Wayne Chan Member

    Hooking mortality aside, is there any concern with hatchery coho competing with wild cutthroat in the salt?
     
  11. martyg

    martyg Active Member

    Totally into a stamp, as long as those faulkers make sure that the money truly goes where is should and not into someone's pocket or to develop a waterfront park like Doc's has become.

    Pave the road and it is over.
     
  12. Jim Kerr

    Jim Kerr Active Member

    I think a stamp is a great idea, but I am not sure it should be issued by the state. The beauty of the cutthroat fishery is that there are virtually no commercial, tribal, or gear fishing interests to contend with. If fly fishers got really active we could do allot. However in the past with salmon and steelhead management angler involvement has from time to time led to some horrendous errors. What about using a voluntary stamp to help fund some starving grad students to do the research we need so we can make correct and informed decisions. Maybe if the stamp ran $100.00 bucks or so and with purchase you got some benefits?. I bet I could sell 10.
    My objection to involving the state is I don’t have a lot of faith in there level of fiscal responsibility with cash money ear-marked cutthroat…I would feel much more comfortable dealing with some respected non profits.
    What I am suggesting is the stamp to raise seed money to perhaps be added to private grants to really get something started. We have the last fishable population of coastal cutthroat in the lower forty-eight in our backyards, what’s that worth?
    Jim
     
  13. Jeff Wood

    Jeff Wood New Member

    Thanks for your insight Les. I was just wondering what time of the year would be the best to lay off the SRC's. I am all for a stamp to be dedicated to this fantastic fishery.
     
  14. gt

    gt Active Member

    if someone could come up with the panacia pill i would buy cases. there is no solution to protesting SRCs or any other fishes. this is the age we live in.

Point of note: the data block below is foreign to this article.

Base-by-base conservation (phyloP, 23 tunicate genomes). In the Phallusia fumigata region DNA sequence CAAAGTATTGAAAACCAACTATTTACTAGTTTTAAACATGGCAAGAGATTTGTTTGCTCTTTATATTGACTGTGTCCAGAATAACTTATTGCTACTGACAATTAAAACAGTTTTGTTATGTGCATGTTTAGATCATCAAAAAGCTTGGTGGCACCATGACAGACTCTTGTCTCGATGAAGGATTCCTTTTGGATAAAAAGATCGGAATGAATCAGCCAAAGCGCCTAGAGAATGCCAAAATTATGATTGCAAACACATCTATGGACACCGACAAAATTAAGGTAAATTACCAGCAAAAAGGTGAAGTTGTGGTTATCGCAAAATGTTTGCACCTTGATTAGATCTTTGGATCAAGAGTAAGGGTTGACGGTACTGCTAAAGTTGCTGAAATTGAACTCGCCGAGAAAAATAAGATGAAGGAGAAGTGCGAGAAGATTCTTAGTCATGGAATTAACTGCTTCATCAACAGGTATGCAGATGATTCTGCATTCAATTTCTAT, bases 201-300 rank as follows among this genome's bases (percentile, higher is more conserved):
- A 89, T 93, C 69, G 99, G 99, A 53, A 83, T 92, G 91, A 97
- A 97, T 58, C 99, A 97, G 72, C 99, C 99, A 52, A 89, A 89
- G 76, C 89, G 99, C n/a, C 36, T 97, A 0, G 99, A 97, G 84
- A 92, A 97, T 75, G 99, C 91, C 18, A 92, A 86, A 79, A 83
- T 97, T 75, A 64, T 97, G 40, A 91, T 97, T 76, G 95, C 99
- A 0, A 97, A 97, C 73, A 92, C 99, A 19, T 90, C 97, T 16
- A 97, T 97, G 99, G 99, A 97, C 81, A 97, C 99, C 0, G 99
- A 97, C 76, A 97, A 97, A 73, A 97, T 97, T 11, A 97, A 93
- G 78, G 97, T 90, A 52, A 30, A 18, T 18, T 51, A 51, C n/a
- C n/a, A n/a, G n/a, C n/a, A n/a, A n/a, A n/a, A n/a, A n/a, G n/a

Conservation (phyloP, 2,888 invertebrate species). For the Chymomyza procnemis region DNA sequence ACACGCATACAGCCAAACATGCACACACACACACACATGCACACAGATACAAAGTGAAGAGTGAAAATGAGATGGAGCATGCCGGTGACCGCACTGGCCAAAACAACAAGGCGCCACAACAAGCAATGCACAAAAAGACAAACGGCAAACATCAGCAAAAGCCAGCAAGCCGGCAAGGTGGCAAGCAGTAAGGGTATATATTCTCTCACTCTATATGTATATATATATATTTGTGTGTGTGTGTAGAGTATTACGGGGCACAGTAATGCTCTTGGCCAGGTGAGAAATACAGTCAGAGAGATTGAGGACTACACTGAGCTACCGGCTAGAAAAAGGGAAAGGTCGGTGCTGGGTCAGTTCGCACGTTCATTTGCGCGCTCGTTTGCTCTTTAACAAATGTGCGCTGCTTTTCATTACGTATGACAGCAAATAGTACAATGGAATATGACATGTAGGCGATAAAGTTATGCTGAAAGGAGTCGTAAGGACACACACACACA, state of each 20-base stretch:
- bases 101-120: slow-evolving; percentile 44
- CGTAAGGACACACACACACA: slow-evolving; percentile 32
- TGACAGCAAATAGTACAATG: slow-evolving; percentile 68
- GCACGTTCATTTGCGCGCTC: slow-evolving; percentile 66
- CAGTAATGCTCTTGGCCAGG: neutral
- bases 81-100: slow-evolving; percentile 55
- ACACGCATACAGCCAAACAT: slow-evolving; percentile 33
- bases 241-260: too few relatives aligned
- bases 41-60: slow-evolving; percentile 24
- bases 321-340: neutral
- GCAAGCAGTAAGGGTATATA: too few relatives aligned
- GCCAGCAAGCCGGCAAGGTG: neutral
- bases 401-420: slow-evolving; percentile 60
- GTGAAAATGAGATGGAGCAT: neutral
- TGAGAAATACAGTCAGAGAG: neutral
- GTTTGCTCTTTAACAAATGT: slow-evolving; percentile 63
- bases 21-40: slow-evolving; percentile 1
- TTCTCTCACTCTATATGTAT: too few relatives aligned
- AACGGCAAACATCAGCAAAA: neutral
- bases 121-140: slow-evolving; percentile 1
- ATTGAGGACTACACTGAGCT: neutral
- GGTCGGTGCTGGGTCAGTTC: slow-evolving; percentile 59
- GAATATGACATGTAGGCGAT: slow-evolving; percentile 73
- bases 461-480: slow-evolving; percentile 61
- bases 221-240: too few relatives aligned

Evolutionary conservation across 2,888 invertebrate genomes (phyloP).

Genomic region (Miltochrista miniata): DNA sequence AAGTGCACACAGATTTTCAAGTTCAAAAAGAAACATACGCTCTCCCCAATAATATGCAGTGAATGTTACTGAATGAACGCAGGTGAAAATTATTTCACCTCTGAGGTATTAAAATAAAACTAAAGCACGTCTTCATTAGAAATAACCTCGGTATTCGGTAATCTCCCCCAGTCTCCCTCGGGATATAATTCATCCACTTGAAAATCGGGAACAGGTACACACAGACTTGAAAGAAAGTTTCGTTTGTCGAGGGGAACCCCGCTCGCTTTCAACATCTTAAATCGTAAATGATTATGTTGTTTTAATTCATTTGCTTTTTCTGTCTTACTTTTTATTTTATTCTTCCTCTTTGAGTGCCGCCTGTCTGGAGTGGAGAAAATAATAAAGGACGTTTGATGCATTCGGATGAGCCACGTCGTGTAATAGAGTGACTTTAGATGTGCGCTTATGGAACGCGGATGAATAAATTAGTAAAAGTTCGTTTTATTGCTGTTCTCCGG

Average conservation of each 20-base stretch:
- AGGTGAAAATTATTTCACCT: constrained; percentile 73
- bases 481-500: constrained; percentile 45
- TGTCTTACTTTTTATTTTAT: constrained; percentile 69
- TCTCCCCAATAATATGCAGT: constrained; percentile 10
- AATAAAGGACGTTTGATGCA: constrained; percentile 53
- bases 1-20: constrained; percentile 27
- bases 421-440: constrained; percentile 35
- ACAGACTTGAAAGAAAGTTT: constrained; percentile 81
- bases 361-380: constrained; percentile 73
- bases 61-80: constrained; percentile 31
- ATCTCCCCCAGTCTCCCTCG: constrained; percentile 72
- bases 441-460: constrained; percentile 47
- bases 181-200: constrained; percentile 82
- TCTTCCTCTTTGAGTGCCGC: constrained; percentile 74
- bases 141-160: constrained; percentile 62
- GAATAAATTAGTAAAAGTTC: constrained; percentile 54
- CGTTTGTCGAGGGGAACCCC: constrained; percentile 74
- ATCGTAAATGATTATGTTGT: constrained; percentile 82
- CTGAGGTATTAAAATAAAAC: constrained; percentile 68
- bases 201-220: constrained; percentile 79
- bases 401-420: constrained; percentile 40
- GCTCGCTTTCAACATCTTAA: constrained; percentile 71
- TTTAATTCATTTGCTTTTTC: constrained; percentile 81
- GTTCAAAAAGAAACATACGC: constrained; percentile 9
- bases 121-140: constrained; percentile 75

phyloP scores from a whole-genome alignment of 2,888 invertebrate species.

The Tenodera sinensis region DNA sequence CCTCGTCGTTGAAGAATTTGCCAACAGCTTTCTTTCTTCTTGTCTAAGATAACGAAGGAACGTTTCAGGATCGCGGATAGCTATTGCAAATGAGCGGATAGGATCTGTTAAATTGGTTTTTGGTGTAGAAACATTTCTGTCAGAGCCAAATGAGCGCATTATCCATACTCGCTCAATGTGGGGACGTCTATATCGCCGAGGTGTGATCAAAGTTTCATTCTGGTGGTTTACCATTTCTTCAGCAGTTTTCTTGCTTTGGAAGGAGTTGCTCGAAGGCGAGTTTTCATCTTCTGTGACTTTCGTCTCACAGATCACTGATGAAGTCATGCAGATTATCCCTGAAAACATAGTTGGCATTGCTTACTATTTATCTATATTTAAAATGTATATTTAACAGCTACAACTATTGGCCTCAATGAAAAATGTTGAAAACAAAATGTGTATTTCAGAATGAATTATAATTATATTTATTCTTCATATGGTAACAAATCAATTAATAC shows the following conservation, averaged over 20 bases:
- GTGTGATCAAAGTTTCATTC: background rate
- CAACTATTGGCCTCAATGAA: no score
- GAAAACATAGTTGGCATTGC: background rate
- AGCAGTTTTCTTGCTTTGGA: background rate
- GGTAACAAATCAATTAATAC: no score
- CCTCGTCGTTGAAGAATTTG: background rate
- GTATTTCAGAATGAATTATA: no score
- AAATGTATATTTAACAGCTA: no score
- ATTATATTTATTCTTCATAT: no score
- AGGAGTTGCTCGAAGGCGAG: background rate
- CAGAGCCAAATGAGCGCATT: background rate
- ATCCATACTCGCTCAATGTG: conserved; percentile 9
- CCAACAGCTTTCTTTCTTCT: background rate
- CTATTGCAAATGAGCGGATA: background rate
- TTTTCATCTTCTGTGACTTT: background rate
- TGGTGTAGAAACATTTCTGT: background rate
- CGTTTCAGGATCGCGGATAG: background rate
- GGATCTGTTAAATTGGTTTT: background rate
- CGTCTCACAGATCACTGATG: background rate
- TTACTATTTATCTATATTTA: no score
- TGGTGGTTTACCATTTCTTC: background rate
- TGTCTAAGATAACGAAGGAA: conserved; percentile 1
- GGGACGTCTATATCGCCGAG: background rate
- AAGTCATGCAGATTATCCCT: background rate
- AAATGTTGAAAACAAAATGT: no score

consider the WFW group still advocating for wild steelhead kill; consider no guaranteed access below mean high tide; consider collapsed runs of virtually of our anadromous fishes; consider court involvement to force NOAA to reverse on PS orcas; consider global warming (yes it's happening); consider the change in the mining act to give away OUR public lands;..........

    this list is long, gloomy and hard to get your arms around. a conservation stamp for a specific unstudied noncommercially valuable species isn't going to produce the intended result.

    until or unless WE put people in policy positions who understand that protecting this planet is a top priority, nothing, and i mean nothing, is going to slow or stop the depletion of all of earths resources, including the SRC.
     
  15. gt

    gt Active Member

  16. Mike Etgen

    Mike Etgen Not Quite A Luddite, But Can See One From Here

    gt...

    Only speaking for myself here, but I want to clarify that my willingness to support the SRC fishery with an additional stamp was a yes vote on the concept as Mr. Johnson expressed it. There were no details, so to speak, and I'm not one who blindly throws money at a problem or a cause without asking a few questions or at least knowing more of the details, so I think your lecture is a little premature to say the least.